Belfast Telegraph

Wednesday 30 July 2014

Northern Ireland sets blistering pace again as one of UK's main hotspots

Five-year-old Erin Cherry (centre) soaks her sister Corah(3) and their friend Evan Coates (5) with the watering hose in their back garden in Saintfield, Co. Down
Five-year-old Erin Cherry (centre) soaks her sister Corah(3) and their friend Evan Coates (5) with the watering hose in their back garden in Saintfield, Co. Down
A person jumps into the sea at Carnlogh harbour in County Antrim, as the warm weather continues across Northern Ireland
A person jumps into the sea at Carnlogh harbour in County Antrim, as the warm weather continues across Northern Ireland
Northern Ireland- 9th July 2013 Mandatory Credit - Photo-Jonathan Porter/Presseye.  

Good weather and sunshine continues across Northern Ireland as temperatures reach a 30-year- high.  Left to right.  Sandra, Claire, Alison, Rich, Benjamin, Kelly take advantage from of their lunch hour from Urban outfitters to relax grounds of the City Hall in Belfast.
Northern Ireland- 9th July 2013 Mandatory Credit - Photo-Jonathan Porter/Presseye. Good weather and sunshine continues across Northern Ireland as temperatures reach a 30-year- high. Left to right. Sandra, Claire, Alison, Rich, Benjamin, Kelly take advantage from of their lunch hour from Urban outfitters to relax grounds of the City Hall in Belfast.

Northern Ireland's July sizzler has seen temperatures near the top of the UK hotspots yet again.

Thomastown in Enniskillen recorded the second highest temperature yesterday when the mercury topped 28.5C.

It was only edged from the top spot by Church Fenton in North Yorkshire, which registered a 28.6C temperature.

Despite the soaring heat, Thomastown didn't reach Castlederg's Thursday temperature of 28.8C – the hottest in the UK.

The average temperature in Belfast yesterday was 24C. Coastal areas, such those as in and around the Giant's Causeway, were cooler, with the average temperature here recorded as 18C.

While cooler air is moving over Northern Ireland today, the message is don't put away the barbecue just yet.

Belfast is expected to reach 19C while the western part of the province will drop to 21C and, according to the forecasters at Meteo Group, this will last right through to the middle of next week.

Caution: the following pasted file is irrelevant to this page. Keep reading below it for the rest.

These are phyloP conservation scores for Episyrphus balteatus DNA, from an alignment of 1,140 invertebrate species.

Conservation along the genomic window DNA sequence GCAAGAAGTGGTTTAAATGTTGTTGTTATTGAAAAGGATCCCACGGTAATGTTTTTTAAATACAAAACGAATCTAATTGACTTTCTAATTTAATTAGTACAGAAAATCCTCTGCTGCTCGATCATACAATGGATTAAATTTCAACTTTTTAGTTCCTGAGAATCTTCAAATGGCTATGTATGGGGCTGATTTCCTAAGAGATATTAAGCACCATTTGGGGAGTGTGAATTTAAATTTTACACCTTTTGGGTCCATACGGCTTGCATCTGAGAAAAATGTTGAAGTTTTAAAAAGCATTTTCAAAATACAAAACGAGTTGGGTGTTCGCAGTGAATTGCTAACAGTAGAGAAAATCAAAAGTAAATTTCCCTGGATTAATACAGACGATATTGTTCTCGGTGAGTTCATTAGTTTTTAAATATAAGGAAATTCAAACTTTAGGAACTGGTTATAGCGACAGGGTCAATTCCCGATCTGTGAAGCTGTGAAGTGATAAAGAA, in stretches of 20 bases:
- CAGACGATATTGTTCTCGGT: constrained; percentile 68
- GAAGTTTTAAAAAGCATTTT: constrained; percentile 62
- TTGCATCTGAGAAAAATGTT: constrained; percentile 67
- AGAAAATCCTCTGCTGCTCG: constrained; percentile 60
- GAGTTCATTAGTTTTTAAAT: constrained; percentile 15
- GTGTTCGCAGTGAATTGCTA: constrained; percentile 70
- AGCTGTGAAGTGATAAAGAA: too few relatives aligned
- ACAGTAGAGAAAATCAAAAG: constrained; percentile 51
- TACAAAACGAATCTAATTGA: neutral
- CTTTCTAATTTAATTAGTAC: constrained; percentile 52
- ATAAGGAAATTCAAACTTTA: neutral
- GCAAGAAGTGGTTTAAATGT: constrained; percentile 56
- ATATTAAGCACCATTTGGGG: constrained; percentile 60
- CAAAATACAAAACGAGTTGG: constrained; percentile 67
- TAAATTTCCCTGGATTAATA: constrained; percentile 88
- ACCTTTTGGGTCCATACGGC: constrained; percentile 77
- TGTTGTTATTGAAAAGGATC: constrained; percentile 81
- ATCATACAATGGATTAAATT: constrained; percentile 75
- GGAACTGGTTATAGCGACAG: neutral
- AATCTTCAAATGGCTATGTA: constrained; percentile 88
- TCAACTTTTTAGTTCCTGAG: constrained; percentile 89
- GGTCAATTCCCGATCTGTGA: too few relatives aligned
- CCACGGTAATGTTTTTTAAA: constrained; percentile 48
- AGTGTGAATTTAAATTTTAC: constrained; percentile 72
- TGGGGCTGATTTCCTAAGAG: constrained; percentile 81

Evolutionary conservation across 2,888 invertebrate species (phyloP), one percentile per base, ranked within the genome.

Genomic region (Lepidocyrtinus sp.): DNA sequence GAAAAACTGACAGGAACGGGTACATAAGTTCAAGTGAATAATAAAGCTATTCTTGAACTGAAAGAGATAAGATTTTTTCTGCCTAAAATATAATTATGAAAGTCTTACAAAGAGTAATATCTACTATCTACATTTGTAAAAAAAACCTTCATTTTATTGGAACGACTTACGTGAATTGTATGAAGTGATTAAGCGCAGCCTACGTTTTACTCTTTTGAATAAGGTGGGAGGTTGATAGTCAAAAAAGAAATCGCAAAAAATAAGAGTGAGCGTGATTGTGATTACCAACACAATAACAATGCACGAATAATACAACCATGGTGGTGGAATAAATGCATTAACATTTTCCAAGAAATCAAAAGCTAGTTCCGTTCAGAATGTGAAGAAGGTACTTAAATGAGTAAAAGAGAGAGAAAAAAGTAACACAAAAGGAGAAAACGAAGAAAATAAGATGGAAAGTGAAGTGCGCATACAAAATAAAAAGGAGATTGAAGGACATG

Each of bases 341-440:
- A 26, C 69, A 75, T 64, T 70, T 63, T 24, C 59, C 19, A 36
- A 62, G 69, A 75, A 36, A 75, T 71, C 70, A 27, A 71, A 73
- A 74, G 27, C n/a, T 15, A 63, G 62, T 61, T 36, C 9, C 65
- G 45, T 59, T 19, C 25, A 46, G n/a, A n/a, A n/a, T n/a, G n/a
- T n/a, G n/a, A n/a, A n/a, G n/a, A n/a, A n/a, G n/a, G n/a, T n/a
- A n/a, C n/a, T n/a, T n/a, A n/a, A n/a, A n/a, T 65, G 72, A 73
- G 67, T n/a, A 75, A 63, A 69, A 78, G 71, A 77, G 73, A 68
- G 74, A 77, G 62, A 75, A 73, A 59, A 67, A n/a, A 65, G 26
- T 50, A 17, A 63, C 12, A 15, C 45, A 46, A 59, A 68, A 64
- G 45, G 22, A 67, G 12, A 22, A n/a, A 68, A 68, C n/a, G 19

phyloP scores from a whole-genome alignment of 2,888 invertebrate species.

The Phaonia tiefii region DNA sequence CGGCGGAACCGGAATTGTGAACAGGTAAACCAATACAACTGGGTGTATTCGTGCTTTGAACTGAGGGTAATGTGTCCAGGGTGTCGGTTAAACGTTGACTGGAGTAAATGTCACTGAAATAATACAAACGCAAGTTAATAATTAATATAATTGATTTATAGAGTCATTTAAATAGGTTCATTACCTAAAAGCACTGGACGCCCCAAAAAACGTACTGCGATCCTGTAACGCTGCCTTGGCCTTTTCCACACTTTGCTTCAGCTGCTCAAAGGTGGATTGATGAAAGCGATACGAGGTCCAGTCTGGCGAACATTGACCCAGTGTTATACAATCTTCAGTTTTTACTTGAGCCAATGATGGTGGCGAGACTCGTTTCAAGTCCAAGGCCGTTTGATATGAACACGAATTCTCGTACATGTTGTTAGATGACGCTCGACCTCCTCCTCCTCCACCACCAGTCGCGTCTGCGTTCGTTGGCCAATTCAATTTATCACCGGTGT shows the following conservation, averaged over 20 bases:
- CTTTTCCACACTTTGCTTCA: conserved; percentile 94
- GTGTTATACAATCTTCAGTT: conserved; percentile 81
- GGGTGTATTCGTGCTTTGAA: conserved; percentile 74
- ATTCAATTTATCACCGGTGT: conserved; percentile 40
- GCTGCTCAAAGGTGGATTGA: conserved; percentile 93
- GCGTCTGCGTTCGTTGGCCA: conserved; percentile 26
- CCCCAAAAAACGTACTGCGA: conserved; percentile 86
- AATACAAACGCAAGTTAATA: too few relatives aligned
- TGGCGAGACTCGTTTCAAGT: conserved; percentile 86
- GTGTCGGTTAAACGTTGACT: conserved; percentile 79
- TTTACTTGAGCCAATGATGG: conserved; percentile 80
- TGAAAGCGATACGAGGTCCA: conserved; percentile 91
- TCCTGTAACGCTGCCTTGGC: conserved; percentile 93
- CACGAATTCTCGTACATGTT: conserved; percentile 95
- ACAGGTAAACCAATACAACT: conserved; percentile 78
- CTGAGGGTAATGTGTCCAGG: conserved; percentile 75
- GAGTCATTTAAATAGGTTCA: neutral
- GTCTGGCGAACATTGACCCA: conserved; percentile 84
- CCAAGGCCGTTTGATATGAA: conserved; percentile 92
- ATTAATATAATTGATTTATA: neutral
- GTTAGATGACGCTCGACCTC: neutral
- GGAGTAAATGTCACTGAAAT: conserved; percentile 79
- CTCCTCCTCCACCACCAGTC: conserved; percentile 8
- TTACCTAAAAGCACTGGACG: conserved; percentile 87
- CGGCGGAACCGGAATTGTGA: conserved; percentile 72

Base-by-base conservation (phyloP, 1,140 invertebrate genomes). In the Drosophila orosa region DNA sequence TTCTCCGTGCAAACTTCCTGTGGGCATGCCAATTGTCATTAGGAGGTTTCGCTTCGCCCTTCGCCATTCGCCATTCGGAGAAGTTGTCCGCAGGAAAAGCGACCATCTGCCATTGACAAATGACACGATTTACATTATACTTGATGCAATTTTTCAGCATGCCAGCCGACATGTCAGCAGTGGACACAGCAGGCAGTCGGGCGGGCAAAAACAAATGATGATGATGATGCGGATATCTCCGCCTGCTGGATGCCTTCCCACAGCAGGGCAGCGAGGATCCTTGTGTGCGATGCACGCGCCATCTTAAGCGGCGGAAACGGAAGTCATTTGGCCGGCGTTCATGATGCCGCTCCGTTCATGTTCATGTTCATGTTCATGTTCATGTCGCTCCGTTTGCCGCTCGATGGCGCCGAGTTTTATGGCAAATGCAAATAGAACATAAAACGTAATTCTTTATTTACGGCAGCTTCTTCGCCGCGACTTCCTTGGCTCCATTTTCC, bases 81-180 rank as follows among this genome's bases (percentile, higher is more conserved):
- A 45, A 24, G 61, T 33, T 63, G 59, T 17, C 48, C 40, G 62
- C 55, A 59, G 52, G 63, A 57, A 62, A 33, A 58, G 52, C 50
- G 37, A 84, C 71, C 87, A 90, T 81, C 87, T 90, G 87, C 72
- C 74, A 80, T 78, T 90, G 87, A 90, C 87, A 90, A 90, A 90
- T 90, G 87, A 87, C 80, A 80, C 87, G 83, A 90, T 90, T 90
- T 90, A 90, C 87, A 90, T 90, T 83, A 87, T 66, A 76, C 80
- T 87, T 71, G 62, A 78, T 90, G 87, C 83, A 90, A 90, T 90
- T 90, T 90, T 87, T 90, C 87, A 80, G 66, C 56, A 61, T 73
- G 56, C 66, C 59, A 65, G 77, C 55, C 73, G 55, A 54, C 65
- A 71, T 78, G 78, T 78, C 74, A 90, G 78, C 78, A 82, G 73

The long-running heatwave brought welcome sunshine for thousands of parading Orangemen and supporters yesterday.

And for those enjoying a day off, the beaches were packed yet again.

One group of businesses delighting in the great weather are ice-cream parlours.

Gary Bartlett who runs Mauds ice-cream shop in Bangor said he was run off his feet before, during and after the Twelfth parade.

"It was definitely one of the best business days of the year. It has been great since the weather improved. We have had a lot of families in getting cones and tubs to eat later at their barbecues," he said.

Sloan's Gas Energy Centre in south Belfast also reported a notable increase in barbecue sales over the past week.

However, a warning was issued yesterday about the dangers hot weather can pose for elderly people. North Antrim Ulster Unionist Robin Swann MLA said the whole community needed to help older people combat this threat.

"Just as many elderly people had to overcome the atrocious winter conditions, when they were forced between eating and remaining warm, so, too, in the current heat wave, the elderly are also at risk from heat stroke and dehydration. We, as responsible citizens, have a role to play. I appeal to the community to become the eyes and ears of the elderly," he said.

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